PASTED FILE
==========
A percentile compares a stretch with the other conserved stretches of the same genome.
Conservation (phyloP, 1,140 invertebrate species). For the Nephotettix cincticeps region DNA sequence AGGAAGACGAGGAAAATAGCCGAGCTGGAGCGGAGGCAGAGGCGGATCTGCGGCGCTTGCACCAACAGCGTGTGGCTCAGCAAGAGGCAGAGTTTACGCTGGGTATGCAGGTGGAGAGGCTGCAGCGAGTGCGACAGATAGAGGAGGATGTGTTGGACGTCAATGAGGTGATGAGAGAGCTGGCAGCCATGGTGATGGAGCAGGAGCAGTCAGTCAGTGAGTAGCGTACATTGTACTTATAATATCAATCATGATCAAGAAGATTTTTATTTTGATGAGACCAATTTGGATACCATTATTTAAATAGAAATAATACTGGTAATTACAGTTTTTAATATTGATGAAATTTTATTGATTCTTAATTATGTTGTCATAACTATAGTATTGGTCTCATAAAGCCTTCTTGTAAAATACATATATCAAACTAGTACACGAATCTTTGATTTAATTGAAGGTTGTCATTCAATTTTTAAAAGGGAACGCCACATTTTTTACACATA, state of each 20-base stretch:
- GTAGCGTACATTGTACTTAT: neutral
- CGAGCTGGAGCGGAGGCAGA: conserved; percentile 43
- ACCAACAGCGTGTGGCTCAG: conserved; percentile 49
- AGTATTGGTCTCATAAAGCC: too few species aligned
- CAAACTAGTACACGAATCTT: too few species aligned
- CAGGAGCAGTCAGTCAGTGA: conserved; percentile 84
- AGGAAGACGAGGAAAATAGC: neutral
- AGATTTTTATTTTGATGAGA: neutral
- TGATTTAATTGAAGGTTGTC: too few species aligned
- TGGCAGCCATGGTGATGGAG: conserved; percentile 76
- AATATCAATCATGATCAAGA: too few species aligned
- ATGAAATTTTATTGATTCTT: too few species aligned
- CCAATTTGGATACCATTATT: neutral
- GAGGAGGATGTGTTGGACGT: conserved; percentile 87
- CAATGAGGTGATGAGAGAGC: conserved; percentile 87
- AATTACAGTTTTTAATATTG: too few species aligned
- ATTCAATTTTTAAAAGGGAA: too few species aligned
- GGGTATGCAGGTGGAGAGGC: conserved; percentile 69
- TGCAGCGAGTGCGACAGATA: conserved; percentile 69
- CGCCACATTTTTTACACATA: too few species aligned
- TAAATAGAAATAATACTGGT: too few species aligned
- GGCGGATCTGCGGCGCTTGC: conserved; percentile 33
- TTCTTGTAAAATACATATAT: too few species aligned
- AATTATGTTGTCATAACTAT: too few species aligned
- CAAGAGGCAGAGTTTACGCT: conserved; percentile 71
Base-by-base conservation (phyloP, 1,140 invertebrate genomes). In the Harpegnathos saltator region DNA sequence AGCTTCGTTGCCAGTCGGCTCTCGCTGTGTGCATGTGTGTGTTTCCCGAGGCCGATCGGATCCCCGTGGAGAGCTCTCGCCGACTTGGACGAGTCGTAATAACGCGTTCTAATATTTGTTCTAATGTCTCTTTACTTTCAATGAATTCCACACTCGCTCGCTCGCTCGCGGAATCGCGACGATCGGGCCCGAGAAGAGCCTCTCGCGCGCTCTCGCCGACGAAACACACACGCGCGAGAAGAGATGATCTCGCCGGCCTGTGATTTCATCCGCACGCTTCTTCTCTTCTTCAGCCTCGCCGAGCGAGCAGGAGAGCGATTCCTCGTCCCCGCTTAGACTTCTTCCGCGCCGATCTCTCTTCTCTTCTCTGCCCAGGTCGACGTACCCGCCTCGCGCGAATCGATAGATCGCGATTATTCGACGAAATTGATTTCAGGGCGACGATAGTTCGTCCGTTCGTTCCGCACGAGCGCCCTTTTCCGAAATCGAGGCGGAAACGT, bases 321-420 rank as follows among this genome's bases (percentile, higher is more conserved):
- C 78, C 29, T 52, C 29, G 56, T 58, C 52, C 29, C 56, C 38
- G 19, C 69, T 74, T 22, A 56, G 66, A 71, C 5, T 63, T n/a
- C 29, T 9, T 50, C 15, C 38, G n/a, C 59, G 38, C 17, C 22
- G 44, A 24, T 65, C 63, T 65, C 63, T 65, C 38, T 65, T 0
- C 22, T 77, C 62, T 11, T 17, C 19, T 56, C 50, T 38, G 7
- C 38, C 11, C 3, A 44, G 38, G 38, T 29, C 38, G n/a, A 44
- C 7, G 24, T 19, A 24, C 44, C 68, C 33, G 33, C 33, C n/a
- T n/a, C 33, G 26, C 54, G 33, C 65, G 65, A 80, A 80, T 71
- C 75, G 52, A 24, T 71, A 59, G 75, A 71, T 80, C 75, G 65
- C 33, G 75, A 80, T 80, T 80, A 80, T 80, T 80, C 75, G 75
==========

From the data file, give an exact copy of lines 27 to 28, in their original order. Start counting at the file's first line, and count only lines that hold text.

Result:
- CAAGAGGCAGAGTTTACGCT: conserved; percentile 71
Base-by-base conservation (phyloP, 1,140 invertebrate genomes). In the Harpegnathos saltator region DNA sequence AGCTTCGTTGCCAGTCGGCTCTCGCTGTGTGCATGTGTGTGTTTCCCGAGGCCGATCGGATCCCCGTGGAGAGCTCTCGCCGACTTGGACGAGTCGTAATAACGCGTTCTAATATTTGTTCTAATGTCTCTTTACTTTCAATGAATTCCACACTCGCTCGCTCGCTCGCGGAATCGCGACGATCGGGCCCGAGAAGAGCCTCTCGCGCGCTCTCGCCGACGAAACACACACGCGCGAGAAGAGATGATCTCGCCGGCCTGTGATTTCATCCGCACGCTTCTTCTCTTCTTCAGCCTCGCCGAGCGAGCAGGAGAGCGATTCCTCGTCCCCGCTTAGACTTCTTCCGCGCCGATCTCTCTTCTCTTCTCTGCCCAGGTCGACGTACCCGCCTCGCGCGAATCGATAGATCGCGATTATTCGACGAAATTGATTTCAGGGCGACGATAGTTCGTCCGTTCGTTCCGCACGAGCGCCCTTTTCCGAAATCGAGGCGGAAACGT, bases 321-420 rank as follows among this genome's bases (percentile, higher is more conserved):